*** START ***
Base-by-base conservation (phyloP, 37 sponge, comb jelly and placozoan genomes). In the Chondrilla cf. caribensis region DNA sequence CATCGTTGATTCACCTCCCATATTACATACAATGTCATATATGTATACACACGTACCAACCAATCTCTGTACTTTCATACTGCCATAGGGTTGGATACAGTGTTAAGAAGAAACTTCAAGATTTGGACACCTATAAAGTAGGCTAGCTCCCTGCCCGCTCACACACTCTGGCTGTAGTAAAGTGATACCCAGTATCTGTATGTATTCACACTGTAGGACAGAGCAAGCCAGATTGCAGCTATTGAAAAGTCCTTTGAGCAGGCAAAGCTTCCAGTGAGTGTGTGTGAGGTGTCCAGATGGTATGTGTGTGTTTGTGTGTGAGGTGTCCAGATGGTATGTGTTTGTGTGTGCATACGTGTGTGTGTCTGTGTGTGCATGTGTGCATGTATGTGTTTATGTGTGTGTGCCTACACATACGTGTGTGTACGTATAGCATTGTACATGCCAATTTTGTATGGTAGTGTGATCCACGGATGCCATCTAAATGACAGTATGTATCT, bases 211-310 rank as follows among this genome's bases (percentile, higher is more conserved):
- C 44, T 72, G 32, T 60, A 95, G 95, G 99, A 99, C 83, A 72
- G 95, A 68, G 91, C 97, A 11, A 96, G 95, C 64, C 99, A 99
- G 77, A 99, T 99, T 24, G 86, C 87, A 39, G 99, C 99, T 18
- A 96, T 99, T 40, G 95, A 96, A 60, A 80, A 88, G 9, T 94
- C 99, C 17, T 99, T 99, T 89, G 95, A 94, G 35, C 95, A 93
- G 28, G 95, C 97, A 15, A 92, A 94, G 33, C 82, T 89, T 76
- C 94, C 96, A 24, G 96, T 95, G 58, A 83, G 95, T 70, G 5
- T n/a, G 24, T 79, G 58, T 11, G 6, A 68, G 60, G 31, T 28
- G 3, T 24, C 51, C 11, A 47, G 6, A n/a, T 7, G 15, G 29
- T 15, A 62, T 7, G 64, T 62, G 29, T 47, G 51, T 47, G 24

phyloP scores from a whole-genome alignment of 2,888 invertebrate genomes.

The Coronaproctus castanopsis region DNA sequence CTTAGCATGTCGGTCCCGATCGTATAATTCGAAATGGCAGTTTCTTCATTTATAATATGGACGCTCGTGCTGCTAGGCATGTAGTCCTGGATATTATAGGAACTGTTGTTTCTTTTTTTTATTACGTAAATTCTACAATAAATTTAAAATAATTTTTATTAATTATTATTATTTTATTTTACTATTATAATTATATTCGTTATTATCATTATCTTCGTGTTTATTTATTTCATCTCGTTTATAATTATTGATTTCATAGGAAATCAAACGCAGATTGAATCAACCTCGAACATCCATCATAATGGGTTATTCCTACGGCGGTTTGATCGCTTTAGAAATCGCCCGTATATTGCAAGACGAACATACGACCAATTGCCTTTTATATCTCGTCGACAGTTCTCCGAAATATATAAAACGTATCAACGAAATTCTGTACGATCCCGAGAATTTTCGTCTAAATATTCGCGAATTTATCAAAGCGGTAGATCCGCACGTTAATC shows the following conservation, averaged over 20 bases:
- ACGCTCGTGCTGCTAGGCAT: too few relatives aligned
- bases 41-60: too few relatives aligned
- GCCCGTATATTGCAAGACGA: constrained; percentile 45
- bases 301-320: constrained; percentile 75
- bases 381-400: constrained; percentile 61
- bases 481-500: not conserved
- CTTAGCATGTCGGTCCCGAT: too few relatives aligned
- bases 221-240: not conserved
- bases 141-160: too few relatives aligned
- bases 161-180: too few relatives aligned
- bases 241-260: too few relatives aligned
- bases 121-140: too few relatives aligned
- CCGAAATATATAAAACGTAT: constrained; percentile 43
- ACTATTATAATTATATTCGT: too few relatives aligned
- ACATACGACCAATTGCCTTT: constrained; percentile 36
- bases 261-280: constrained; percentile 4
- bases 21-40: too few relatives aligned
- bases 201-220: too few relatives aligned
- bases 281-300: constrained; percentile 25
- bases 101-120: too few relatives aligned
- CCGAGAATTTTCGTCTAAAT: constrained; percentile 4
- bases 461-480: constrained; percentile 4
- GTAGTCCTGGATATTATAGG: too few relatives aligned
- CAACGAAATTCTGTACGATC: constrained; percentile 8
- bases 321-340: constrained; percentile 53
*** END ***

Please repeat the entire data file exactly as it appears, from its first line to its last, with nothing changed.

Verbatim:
Base-by-base conservation (phyloP, 37 sponge, comb jelly and placozoan genomes). In the Chondrilla cf. caribensis region DNA sequence CATCGTTGATTCACCTCCCATATTACATACAATGTCATATATGTATACACACGTACCAACCAATCTCTGTACTTTCATACTGCCATAGGGTTGGATACAGTGTTAAGAAGAAACTTCAAGATTTGGACACCTATAAAGTAGGCTAGCTCCCTGCCCGCTCACACACTCTGGCTGTAGTAAAGTGATACCCAGTATCTGTATGTATTCACACTGTAGGACAGAGCAAGCCAGATTGCAGCTATTGAAAAGTCCTTTGAGCAGGCAAAGCTTCCAGTGAGTGTGTGTGAGGTGTCCAGATGGTATGTGTGTGTTTGTGTGTGAGGTGTCCAGATGGTATGTGTTTGTGTGTGCATACGTGTGTGTGTCTGTGTGTGCATGTGTGCATGTATGTGTTTATGTGTGTGTGCCTACACATACGTGTGTGTACGTATAGCATTGTACATGCCAATTTTGTATGGTAGTGTGATCCACGGATGCCATCTAAATGACAGTATGTATCT, bases 211-310 rank as follows among this genome's bases (percentile, higher is more conserved):
- C 44, T 72, G 32, T 60, A 95, G 95, G 99, A 99, C 83, A 72
- G 95, A 68, G 91, C 97, A 11, A 96, G 95, C 64, C 99, A 99
- G 77, A 99, T 99, T 24, G 86, C 87, A 39, G 99, C 99, T 18
- A 96, T 99, T 40, G 95, A 96, A 60, A 80, A 88, G 9, T 94
- C 99, C 17, T 99, T 99, T 89, G 95, A 94, G 35, C 95, A 93
- G 28, G 95, C 97, A 15, A 92, A 94, G 33, C 82, T 89, T 76
- C 94, C 96, A 24, G 96, T 95, G 58, A 83, G 95, T 70, G 5
- T n/a, G 24, T 79, G 58, T 11, G 6, A 68, G 60, G 31, T 28
- G 3, T 24, C 51, C 11, A 47, G 6, A n/a, T 7, G 15, G 29
- T 15, A 62, T 7, G 64, T 62, G 29, T 47, G 51, T 47, G 24

phyloP scores from a whole-genome alignment of 2,888 invertebrate genomes.

The Coronaproctus castanopsis region DNA sequence CTTAGCATGTCGGTCCCGATCGTATAATTCGAAATGGCAGTTTCTTCATTTATAATATGGACGCTCGTGCTGCTAGGCATGTAGTCCTGGATATTATAGGAACTGTTGTTTCTTTTTTTTATTACGTAAATTCTACAATAAATTTAAAATAATTTTTATTAATTATTATTATTTTATTTTACTATTATAATTATATTCGTTATTATCATTATCTTCGTGTTTATTTATTTCATCTCGTTTATAATTATTGATTTCATAGGAAATCAAACGCAGATTGAATCAACCTCGAACATCCATCATAATGGGTTATTCCTACGGCGGTTTGATCGCTTTAGAAATCGCCCGTATATTGCAAGACGAACATACGACCAATTGCCTTTTATATCTCGTCGACAGTTCTCCGAAATATATAAAACGTATCAACGAAATTCTGTACGATCCCGAGAATTTTCGTCTAAATATTCGCGAATTTATCAAAGCGGTAGATCCGCACGTTAATC shows the following conservation, averaged over 20 bases:
- ACGCTCGTGCTGCTAGGCAT: too few relatives aligned
- bases 41-60: too few relatives aligned
- GCCCGTATATTGCAAGACGA: constrained; percentile 45
- bases 301-320: constrained; percentile 75
- bases 381-400: constrained; percentile 61
- bases 481-500: not conserved
- CTTAGCATGTCGGTCCCGAT: too few relatives aligned
- bases 221-240: not conserved
- bases 141-160: too few relatives aligned
- bases 161-180: too few relatives aligned
- bases 241-260: too few relatives aligned
- bases 121-140: too few relatives aligned
- CCGAAATATATAAAACGTAT: constrained; percentile 43
- ACTATTATAATTATATTCGT: too few relatives aligned
- ACATACGACCAATTGCCTTT: constrained; percentile 36
- bases 261-280: constrained; percentile 4
- bases 21-40: too few relatives aligned
- bases 201-220: too few relatives aligned
- bases 281-300: constrained; percentile 25
- bases 101-120: too few relatives aligned
- CCGAGAATTTTCGTCTAAAT: constrained; percentile 4
- bases 461-480: constrained; percentile 4
- GTAGTCCTGGATATTATAGG: too few relatives aligned
- CAACGAAATTCTGTACGATC: constrained; percentile 8
- bases 321-340: constrained; percentile 53